Earthquake damage could exceed US$ 34 billion
By Chris Sleight14 March 2011
The magnitude 9.0 earthquake that struck Japan on Friday 11 March could have caused as much as US$ 34 billion worth of damage. So far 1600 people have been confirmed killed in the tragedy and the final death toll is expected to be more than 10000.
The earthquake struck at 14:46 on Friday 11 March, some 50 km off the eastern coast of Japan's largest island, Honshu. It was the most powerful earthquake to hit Japan since records began in the 19th century, and the fifth largest quake anywhere in the world in 110 years.
Severe tremors were reported all along Honshu's north eastern coast, including some 400 km south in Tokyo. The resulting tsunami caused waves as high as 10 m to strike the Japanese coast, while smaller but still destructive waves also hit Pacific islands and the west coast of North America.
According to the United Nations Office for the Coordination of Humanitarian Affairs, some 1200 buildings were destroyed by the quake and tsunami. US-based risk analysis company Air Worldwide has estimated the insured property losses at between JPY 1.2 trillion to JPY 2.8 trillion (US$ 14.6 billion to US$ 34 billion), based on its catastrophe models.
There have been two explosions at the Fukushima Daiichi nuclear power plant in the wake of the earthquake, one at the facility's no. 1 reactor on Saturday 12 March and a second at the no. 3 reactor on Monday 14 March. Plant owner Tokyo electric Power company (TEPCO) has flooded both cores with seawater in an attempt to cool them and prevent meltdown.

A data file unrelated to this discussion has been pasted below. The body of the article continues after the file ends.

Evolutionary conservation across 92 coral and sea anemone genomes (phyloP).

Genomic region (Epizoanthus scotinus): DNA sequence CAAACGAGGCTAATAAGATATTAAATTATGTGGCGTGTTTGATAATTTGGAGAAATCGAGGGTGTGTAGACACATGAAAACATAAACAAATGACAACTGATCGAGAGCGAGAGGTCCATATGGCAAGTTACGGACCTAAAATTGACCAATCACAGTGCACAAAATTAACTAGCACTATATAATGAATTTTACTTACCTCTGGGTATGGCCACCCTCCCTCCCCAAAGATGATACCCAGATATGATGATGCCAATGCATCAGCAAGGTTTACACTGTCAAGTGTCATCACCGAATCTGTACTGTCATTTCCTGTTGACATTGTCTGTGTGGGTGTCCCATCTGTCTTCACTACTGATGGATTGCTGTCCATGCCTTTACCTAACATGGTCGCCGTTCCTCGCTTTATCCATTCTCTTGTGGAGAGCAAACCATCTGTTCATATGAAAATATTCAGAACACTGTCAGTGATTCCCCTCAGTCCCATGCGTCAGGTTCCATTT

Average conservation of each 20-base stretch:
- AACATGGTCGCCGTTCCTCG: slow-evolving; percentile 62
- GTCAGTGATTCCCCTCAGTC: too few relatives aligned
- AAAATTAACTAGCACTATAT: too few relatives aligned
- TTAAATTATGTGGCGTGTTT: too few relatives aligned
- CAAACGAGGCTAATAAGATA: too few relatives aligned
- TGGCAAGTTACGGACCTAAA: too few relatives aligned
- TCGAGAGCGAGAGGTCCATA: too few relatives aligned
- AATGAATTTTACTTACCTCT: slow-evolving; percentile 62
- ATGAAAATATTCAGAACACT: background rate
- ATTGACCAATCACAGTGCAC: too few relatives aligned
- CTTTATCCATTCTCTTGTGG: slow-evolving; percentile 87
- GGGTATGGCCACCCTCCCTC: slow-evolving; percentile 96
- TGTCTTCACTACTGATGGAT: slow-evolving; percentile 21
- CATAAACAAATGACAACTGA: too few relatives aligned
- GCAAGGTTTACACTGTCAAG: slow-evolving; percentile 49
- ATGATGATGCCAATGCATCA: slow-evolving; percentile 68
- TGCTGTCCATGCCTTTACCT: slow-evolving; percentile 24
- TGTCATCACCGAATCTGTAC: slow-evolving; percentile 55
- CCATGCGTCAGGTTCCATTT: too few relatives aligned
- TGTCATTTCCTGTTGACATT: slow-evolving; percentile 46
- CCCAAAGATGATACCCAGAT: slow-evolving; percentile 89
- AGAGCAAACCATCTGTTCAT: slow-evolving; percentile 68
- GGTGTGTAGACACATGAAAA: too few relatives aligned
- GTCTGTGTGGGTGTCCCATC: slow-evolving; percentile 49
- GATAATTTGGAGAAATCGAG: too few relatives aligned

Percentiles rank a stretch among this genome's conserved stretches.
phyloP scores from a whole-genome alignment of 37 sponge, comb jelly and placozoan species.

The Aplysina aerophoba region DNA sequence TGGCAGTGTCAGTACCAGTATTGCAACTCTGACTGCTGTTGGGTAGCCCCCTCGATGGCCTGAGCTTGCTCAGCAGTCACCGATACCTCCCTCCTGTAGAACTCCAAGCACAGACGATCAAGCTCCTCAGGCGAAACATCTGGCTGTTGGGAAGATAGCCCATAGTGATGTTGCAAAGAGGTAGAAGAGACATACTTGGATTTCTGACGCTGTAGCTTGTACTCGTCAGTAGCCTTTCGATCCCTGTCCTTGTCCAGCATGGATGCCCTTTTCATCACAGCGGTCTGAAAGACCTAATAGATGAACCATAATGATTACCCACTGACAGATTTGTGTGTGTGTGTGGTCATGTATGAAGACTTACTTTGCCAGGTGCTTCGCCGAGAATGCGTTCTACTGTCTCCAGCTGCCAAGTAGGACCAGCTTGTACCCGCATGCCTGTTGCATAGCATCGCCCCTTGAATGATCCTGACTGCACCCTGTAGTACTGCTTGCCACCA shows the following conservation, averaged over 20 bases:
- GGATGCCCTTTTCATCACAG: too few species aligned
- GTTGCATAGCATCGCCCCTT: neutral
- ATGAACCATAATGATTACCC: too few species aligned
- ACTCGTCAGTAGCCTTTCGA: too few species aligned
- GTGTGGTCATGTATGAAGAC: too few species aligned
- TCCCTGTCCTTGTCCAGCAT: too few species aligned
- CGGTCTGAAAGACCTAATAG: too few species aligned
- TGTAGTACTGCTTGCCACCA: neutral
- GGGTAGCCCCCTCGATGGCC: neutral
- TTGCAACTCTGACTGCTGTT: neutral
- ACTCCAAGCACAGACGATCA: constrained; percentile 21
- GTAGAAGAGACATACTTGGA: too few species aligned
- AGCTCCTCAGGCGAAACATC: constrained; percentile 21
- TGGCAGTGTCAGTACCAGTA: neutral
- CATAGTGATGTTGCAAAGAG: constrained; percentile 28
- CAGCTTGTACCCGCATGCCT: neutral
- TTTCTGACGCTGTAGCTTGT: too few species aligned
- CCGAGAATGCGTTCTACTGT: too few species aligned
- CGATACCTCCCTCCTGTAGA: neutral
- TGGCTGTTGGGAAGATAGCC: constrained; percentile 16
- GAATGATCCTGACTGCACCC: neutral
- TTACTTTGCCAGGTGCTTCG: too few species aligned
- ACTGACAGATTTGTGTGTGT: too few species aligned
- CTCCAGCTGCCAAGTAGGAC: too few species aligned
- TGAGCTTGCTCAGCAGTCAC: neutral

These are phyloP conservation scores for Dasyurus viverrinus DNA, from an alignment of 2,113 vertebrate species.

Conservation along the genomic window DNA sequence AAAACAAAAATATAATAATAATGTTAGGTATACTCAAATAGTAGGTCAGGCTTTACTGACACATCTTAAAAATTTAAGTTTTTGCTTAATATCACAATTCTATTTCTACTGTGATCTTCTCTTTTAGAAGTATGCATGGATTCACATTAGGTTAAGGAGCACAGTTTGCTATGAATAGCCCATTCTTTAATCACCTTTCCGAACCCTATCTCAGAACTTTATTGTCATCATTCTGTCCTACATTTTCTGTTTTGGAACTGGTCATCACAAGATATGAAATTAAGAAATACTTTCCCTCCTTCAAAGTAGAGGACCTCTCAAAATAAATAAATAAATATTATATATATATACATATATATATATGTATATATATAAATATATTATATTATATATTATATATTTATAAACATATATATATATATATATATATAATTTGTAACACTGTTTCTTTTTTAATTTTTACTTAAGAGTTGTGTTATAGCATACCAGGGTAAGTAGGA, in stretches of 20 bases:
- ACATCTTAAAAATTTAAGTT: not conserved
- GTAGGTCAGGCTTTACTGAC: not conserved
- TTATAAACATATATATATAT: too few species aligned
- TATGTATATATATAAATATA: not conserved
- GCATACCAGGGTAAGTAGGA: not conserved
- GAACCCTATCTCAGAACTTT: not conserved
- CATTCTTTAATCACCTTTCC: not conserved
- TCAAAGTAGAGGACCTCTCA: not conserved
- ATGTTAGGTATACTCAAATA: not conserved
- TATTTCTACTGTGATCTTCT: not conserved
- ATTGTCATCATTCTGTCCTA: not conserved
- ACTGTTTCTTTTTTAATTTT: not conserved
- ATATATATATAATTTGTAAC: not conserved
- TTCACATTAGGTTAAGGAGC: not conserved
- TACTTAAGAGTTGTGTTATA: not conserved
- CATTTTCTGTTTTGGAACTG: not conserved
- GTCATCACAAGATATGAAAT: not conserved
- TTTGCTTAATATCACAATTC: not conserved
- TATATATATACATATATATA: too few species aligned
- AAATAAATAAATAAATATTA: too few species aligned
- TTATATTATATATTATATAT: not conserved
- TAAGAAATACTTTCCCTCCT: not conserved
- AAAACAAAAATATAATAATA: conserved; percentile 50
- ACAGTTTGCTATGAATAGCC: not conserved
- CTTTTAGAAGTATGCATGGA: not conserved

So far a major radiation leak has been averted and a 20 km exclusion zone has been established around the plant, necessitating the evacuation of some 200000 people. The 40-year old plant is likely to be decommissioned once it has been made safe.
As a result of the damage to the Daiichi plant and shut downs at other facilities affected by the quake, TEPCO has started a series of rolling power cuts in the region it serves, which includes the Tokyo conurbation.
Japanese chief cabinet secretary, Yukio Edano said, "These rotating power cuts are being introduced at short notice, and will affect an extremely large number of people."
Comparisons are being drawn between Friday's quake and the 6.8 magnitude earthquake that hit the Japanese city of Kobe in January 1995. Some 6500 people died in that disaster and the final cost of the damage done was put at JPY 10 trillion (US$ 122 billion). This figure makes Air Worldwide's estimate of US$ 34 billion worth of damage look conservative.
Japanese Prime Minister Naoto Kan said, "I consider this earthquake and tsunami along with the current situation regarding the nuclear power plants to be in some regards the most severe crisis in the 65 years since the end of the Second World War. I believe that whether or not we Japanese are able to overcome this crisis is something now being asked of all Japanese individually. We Japanese have overcome many very trying situations in the past to create our modern society of peace and prosperity. I firmly believe that through our citizens working together to respond to this great earthquake and tsunami, we will certainly be able to overcome this crisis."
There are questions over how Japan will fund reconstruction work. The country's finances are in a much worse state now than in 1995, when the government passed an emergency budget authorising a multi-billion dollar reconstruction package.